Westover also stressed that there are very few “fake” profiles, something that in the past few years has become an issue for many social media. This is a unique trait of Linkedin compared to other platforms and it certainly shows a rather qualitative side on its audience.

“The fact that your Linkedin profile or page becomes essentially your professional identity ‘self-polices’ against this practice and leads to more substantive discussion in the comments sections on posts.”

Moreover, Linkedin allows you to reach a very educated audience. According to a 2016 study by the Pew Research Center, 65% of Linkedin users have a college degree. Interesting also that almost half of the users (46% to be exact) are between the age of 30 and 49. In particular, the company highlights that they have 87 million Millenials — their fastest growing audience segment — and 11 million of those are in decision-making positions.

The mindset of Linkedin users is also different, as they tend to focus on maintaining a professional identity, making useful contacts, and getting updates on brands, the news, and current affairs. Members are also very interested and engaged in policy content, including foreign policy — a recent survey showed that 17% of Linkedin’s members in the US wanted to hear about international affairs and foreign policy from presidential candidates. In addition, according to Linkedin data, their users are much more politically engaged than the average voter: 42% of them have shared or wrote a political post; and 40% attended a political event.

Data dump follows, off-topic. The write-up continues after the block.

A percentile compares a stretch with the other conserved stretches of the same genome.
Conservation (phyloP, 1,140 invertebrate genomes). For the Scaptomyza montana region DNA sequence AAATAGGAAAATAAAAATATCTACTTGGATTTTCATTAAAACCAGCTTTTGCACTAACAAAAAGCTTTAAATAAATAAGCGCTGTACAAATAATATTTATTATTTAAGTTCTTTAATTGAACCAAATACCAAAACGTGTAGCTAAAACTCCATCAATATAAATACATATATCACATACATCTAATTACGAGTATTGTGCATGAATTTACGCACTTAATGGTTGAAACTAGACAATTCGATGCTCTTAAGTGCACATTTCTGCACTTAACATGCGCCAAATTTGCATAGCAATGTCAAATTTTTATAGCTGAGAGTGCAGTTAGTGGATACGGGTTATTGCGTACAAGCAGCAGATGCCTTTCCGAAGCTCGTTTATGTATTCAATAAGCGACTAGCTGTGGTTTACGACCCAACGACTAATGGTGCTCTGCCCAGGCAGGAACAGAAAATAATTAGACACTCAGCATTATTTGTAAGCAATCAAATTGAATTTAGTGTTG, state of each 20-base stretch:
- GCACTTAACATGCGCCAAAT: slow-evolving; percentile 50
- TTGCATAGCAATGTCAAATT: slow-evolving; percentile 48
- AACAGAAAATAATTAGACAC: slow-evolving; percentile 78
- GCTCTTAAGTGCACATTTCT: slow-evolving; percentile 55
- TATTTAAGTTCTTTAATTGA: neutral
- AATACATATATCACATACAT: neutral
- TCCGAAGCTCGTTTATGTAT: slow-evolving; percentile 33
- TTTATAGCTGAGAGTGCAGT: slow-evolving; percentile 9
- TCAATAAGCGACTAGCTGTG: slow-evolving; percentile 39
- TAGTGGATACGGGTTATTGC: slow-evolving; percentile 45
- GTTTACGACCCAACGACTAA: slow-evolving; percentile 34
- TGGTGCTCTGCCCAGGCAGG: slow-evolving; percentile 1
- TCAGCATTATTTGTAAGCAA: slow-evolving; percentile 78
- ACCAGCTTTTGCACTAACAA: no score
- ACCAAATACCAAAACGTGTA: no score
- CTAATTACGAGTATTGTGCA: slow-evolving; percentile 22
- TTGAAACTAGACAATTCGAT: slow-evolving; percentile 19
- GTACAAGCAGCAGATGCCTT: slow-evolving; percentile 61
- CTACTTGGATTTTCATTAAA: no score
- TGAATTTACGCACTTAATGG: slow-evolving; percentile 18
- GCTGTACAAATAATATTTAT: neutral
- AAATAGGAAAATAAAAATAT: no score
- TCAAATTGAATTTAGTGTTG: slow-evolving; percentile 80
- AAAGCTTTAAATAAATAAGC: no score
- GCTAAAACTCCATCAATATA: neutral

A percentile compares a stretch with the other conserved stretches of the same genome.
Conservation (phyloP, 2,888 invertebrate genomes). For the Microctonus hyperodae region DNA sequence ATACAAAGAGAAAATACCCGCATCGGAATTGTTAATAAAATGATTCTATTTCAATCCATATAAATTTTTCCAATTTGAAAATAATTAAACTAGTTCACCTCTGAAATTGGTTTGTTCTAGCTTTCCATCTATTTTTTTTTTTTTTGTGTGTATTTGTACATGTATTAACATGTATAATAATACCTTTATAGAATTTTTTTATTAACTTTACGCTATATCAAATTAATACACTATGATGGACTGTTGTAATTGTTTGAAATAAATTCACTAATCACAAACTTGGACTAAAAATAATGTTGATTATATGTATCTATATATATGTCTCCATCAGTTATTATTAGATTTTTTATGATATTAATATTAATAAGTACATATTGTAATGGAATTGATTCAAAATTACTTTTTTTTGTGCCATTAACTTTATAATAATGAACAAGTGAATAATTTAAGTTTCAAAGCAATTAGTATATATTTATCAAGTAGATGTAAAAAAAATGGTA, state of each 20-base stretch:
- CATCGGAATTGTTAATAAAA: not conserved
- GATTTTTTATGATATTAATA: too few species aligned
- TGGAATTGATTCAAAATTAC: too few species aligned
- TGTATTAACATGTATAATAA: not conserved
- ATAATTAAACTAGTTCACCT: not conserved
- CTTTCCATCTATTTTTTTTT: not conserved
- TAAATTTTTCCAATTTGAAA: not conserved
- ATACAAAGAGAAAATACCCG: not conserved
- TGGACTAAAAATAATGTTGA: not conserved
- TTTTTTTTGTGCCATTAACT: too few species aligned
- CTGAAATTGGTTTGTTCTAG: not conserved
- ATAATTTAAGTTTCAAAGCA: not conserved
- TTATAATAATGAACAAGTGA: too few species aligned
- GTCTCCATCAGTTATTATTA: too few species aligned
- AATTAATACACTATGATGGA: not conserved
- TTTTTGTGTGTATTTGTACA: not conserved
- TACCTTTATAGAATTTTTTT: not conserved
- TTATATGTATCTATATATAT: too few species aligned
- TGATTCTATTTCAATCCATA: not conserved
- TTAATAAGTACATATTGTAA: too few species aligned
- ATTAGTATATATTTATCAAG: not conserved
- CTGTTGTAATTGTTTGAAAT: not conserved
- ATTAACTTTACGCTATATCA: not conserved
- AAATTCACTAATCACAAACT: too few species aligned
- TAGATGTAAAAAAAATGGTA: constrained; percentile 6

But Linkedin is trying to expand its reach. Recently, the platform rolled out a trending topic feed. Trending Storylines is a new section of the app where users can find a collection of recent news stories and accompanying user posts that are personalized based on their interests and profession.

“The obvious hope here is that better news curation will give users more incentive to spend time inside the app,” Recode wrote back in March.

“Over the past year, we have completely rebuilt the LinkedIn Feed experience,” Tomer Cohen, Vice President of Product at Linkedin, wrote in a recent post. “We redesigned it from scratch so you can fully control your feed experience and stay on top of conversations from people you are following and your connections.”

The launch of Trending Storylines comes shortly after the company released an overall redesign of the site for desktops.